The Lansing Curling Club held an open house event on Friday, Jan. 21, where anyone could sign up to come and try their hand at the centuries-old Caledonian sport. ELi’s Andrew Graham tagged along with his camera — and some sure footing — to capture the fun for ELi.
Photos and text by Andrew Graham.
That’s club president Mitch Raeck, speaking to the assembled curlers. Most have been on ice before, either on skates or walking to their cars, as Raeck learns from soliciting raised hands. Curling, though, is relatively foreign to those in attendance.
Before anyone gets on the ice, Raeck goes over the basics like “ice is slippery” and “don’t walk backwards” — things that are seemingly obvious to avoid doing but easy to do once the sweeping begins. Eventually, after going over the topline items and ensuring everyone has at least one shoe with an over-the-sole gripper, because “ice is slippery,” it’s time to get on the ice.
While Raeck introduced the guests to the evening’s activities, other members of the club — Chris Carrier and Ian Mays pictured here, in blue — prepped the ice for curling. Along with needing to paint the “houses” — the circles where curlers aim the stones — on the ice and lock in footing blocks to push off from on the other end, the ice needed to be “pebbled.”
The event on Friday was held at Suburban Ice, which is most commonly used for hockey and figure skating, where a smooth sheet of ice is preferred. For curling, a mildly bumpy or “pebbled” ice surface is preferred, because it helps keep the stones sliding and greatly aids the ability to make them turn or “curl” — as the sport is named.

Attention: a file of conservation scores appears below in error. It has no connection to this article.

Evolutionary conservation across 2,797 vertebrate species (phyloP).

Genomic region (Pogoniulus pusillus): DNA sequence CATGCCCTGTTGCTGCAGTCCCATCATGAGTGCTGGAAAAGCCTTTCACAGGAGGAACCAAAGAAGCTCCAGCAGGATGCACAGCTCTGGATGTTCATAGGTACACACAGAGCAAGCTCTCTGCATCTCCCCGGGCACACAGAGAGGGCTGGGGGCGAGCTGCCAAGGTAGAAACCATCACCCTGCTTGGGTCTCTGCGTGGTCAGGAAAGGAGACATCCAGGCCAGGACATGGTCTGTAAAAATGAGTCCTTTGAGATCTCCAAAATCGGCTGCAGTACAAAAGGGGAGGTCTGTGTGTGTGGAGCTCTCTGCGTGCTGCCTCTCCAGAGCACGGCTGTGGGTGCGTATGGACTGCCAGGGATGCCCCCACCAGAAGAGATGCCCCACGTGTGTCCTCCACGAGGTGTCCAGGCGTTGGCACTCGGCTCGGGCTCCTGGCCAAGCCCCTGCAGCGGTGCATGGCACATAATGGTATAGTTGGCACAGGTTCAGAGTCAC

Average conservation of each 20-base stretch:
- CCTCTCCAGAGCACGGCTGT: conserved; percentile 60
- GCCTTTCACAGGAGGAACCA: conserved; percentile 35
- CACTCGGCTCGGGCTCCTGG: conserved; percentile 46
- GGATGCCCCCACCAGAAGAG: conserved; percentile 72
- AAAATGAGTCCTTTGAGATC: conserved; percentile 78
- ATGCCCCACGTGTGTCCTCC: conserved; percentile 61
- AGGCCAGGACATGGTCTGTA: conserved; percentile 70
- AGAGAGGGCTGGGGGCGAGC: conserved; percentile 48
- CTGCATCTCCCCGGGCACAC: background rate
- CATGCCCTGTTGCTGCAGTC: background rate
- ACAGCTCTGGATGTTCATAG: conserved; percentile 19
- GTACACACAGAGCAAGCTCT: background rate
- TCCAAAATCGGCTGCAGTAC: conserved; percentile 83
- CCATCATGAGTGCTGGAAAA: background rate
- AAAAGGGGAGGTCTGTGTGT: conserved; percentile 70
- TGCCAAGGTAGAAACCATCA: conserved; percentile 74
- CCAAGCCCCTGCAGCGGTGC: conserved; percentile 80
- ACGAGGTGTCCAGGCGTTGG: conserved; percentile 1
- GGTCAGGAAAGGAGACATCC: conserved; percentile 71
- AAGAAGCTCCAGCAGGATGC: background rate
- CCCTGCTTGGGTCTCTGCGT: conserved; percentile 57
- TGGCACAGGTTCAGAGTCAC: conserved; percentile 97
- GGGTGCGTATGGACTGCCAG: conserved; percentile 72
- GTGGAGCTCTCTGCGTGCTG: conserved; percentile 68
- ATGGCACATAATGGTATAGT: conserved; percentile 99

Carrier walks along with a sprayer, directing water upwards to evenly splatter the ice and form some pebbles. Now, it’s time to take the ice.
At first, after getting acclimated to lower friction, the new curlers start small by just pushing off. Still, results varied.
But with more instruction and patience…
…things start to come together.
Eventually, the time comes to start learning how to “curl” the stones.
Then, it’s time to practice the “curl” part of “curling” by passing the stones back and forth with a bit of spin on them.
Next step is putting the push off and the curl together into one motion.
Third: Bust out the brooms. It’s time to learn to sweep, though there are no bristles on these brooms — the business end is a firm cushion covered in a synthetic, canvas-like material designed for slightly melting the ice to keep the stone speeding toward the target.
Even as the newbies become novices, there are still spills.
Because, after all, “ice is slippery.”
Persistence pays, though, as the throws go further and the sweepers figure out the right pace to keep up.
And eventually, some nearly full-fledged curling breaks out.
While no official score was kept, it’s a worthwhile exercise to tally up the theoretical score, to learn the system.
In simple terms: Points are awarded for the number of stones closer to the center than the opposing teams’ closest stone. So, for example, if Team A finishes with two stones closer to the center of the house than the closest stone of Team B, Team A gets two points.
For the group of first-timers on Friday, though, the score was less important than staying upright.